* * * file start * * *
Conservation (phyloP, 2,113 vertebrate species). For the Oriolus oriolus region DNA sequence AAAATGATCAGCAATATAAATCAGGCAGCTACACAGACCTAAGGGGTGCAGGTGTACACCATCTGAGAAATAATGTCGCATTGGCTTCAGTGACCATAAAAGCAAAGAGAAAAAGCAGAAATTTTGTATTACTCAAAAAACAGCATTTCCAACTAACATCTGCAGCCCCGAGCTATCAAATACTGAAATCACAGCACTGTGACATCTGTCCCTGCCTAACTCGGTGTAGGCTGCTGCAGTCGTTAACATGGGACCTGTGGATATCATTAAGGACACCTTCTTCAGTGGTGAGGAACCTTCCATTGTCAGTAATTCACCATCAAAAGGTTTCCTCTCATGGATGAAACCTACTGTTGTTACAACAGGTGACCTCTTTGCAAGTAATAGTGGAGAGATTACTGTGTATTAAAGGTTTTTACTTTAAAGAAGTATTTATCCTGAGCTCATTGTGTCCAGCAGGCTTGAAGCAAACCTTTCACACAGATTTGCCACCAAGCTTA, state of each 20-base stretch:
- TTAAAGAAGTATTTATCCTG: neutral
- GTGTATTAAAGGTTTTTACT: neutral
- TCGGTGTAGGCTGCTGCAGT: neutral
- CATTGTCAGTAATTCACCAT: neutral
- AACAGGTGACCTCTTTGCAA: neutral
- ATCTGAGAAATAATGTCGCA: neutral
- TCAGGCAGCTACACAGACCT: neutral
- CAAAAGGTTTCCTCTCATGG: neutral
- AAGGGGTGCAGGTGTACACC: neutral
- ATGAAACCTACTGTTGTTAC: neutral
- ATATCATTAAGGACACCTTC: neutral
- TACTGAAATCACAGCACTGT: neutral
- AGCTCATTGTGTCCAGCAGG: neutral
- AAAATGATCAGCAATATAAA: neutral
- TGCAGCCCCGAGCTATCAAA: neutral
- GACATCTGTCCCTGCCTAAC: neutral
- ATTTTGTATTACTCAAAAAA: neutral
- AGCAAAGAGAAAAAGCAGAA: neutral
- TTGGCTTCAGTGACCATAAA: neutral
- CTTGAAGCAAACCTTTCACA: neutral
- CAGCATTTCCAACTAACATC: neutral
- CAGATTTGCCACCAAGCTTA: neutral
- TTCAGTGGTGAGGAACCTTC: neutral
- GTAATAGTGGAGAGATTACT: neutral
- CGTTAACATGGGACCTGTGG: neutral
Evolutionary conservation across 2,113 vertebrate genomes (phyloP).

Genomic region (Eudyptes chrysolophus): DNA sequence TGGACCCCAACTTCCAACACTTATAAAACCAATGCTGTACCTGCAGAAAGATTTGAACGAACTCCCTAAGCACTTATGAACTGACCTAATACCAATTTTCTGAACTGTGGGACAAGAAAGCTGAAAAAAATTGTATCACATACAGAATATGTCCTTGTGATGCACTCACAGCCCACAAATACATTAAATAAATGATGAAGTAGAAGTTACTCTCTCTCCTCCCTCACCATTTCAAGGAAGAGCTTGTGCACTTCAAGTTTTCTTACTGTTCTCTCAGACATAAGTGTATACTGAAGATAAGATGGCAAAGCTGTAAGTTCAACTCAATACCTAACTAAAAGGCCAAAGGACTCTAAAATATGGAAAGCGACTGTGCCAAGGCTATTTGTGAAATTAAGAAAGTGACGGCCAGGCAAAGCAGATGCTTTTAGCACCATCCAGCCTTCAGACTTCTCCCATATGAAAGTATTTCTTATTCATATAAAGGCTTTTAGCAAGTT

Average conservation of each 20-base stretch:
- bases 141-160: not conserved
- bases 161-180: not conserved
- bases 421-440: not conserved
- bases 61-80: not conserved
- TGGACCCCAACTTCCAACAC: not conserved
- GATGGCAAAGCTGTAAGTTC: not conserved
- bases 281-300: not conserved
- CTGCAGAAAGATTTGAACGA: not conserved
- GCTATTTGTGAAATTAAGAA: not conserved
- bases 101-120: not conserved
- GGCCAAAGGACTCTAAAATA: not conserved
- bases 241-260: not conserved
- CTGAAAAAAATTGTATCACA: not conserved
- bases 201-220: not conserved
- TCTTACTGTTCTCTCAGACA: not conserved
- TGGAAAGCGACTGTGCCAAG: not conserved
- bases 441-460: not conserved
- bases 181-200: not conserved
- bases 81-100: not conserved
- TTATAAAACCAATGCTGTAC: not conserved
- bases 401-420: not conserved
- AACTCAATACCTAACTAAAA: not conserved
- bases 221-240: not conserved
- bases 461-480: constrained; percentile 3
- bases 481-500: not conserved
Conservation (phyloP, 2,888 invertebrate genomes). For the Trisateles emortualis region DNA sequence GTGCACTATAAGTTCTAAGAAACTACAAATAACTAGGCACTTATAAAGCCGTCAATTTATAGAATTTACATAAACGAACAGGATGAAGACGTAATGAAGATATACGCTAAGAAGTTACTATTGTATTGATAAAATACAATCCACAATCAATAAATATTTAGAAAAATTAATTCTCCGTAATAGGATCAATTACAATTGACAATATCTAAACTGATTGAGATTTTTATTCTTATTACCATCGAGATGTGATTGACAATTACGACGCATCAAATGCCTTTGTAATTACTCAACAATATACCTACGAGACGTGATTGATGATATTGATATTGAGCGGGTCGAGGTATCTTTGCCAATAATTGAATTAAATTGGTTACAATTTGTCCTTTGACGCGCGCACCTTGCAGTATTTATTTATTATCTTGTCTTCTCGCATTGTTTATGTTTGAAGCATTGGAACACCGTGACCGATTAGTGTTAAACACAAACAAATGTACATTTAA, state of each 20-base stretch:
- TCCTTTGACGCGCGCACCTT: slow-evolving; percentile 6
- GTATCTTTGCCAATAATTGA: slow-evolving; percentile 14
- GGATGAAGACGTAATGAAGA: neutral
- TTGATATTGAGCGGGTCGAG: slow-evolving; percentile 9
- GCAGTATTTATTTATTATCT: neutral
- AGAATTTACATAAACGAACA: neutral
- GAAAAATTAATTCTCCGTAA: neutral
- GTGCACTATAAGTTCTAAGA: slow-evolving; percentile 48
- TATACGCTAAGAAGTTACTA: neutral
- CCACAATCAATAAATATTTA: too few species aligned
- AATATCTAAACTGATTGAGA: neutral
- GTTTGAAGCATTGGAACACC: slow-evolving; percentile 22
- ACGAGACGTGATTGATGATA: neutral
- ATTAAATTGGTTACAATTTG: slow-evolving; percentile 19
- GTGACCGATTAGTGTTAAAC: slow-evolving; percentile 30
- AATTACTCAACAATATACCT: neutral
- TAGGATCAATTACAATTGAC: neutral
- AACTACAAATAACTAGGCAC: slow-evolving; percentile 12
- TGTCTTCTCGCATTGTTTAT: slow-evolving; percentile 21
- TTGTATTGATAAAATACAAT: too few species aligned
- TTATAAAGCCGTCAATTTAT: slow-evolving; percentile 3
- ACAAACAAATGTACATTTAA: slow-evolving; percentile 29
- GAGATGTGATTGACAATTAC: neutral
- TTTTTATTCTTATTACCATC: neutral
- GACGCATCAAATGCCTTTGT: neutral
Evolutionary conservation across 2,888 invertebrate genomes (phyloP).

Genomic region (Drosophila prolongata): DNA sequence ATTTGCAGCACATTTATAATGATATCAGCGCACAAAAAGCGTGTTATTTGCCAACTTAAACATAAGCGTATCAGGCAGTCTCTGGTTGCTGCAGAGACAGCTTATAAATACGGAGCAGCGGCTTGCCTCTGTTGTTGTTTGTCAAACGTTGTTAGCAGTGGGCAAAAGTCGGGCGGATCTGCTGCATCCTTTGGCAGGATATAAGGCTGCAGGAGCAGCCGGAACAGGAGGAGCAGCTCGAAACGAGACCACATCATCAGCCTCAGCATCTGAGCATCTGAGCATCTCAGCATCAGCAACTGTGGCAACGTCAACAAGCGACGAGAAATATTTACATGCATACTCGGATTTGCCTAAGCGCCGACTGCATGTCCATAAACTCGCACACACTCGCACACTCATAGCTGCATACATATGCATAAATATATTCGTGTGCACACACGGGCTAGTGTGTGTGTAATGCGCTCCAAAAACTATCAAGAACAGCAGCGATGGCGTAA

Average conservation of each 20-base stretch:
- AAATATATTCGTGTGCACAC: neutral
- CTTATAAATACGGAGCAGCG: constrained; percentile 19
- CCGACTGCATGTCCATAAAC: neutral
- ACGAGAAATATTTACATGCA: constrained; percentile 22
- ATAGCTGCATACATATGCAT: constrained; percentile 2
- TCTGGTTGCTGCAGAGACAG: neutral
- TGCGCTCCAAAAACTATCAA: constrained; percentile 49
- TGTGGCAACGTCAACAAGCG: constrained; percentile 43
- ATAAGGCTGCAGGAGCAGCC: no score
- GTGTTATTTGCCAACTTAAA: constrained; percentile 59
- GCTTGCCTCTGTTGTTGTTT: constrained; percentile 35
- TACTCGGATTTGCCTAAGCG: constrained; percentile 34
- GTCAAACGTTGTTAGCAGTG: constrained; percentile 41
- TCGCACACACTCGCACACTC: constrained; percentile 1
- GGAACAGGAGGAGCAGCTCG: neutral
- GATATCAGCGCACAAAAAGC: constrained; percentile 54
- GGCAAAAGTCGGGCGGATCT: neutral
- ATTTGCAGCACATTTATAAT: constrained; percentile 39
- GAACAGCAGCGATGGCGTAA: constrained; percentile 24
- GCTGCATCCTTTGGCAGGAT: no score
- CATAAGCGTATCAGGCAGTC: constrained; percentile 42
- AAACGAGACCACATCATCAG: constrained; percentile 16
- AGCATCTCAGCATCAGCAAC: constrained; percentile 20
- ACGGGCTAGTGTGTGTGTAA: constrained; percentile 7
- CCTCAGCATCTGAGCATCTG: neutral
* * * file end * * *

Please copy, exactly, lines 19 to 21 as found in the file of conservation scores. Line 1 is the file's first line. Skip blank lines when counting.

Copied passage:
- AGCAAAGAGAAAAAGCAGAA: neutral
- TTGGCTTCAGTGACCATAAA: neutral
- CTTGAAGCAAACCTTTCACA: neutral